Re: [stella] "Illegal" opcodes

Subject: Re: [stella] "Illegal" opcodes
From: Erik Mooney <emooney@xxxxxxxxxxxxxxxx>
Date: Sun, 18 Jun 2000 11:53:27 -0400
>Forgive my ignorance and curiousity, but who "officially" defined the
>instruction set?  Are these illegal opcodes lucky by-products that just
>happen to work when you use the right byte?  And then how were they

Being undocumented by the designers of the 6502 (and not present in
later versions of the 6502 architecture) is the only thing "illegal"
about them.  They are accidental, but I'd be fairly sure that the chip
designers did realize that they could be used.

In a nutshell, here's what happens:
The opcode for LDY is $AC, or 10101100 binary.
The opcode for LDA is $AD, or 10101101 binary.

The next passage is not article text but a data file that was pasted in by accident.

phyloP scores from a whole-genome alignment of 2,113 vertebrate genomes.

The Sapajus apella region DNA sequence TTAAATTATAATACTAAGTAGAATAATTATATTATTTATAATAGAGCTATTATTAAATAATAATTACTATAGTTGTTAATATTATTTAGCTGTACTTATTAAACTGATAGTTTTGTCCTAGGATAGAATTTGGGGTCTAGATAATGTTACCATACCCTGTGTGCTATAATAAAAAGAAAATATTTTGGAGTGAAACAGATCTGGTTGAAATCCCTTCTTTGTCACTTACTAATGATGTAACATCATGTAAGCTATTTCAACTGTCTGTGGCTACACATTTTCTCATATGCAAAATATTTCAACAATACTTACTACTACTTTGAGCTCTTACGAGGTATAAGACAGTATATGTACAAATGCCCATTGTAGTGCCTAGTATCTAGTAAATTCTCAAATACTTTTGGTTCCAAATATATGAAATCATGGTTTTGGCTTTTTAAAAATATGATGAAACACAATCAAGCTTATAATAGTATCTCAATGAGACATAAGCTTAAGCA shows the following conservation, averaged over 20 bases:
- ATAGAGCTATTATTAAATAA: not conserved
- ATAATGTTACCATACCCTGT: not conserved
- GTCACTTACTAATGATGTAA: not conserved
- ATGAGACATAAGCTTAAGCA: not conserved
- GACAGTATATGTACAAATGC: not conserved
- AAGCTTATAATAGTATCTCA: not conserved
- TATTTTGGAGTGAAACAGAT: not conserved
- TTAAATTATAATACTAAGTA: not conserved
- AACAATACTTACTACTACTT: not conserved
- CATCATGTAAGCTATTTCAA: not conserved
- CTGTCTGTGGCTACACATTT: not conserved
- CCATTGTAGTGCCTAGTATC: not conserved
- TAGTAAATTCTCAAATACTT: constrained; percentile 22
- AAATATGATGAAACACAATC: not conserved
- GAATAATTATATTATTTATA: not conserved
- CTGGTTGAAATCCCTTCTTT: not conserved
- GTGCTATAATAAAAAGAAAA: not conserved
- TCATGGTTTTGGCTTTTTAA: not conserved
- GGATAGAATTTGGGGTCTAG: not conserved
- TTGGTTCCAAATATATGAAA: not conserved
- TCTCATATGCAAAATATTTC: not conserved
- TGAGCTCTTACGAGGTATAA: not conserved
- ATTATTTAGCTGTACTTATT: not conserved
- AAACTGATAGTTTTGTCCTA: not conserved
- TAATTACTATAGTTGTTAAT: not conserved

The opcode for LDX is $AE, or 10101110 binary.

The first six bits, 101011, indicate a load instruction.  Then the last
two bits indicate the destination - if nothing is set, load the value
into Y; if the last bit is set, load it into A; if the second-lowest bit
is set, load it into X.

But what happens if we set the two lowest bits, making the opcode $AF,
in binary 10101111?  Well, that meets the conditions for both the "load
into A" and "load into X" cases, so the value is loaded into both of

At a gate level, it becomes easier to understand, for hardware techies
at least.  The 8-bit latches for the A and X registers are each
triggered to read from the bus by a single bit in the opcode.  Nobody
bothered to check the second-lowest bit for A's latch or the lowest bit
for X's latch - it's unnecessary, and adds to chip real estate and hence
manufacturing cost.  The neat dual-load capability.that results is just
a bonus, but the designers may well have noticed that was the result,
and not made an attempt to do anything else with the 10101111 opcode.
(It could easily have been used for one of the single-mode no-addressing
instructions like TAX or PHA.)

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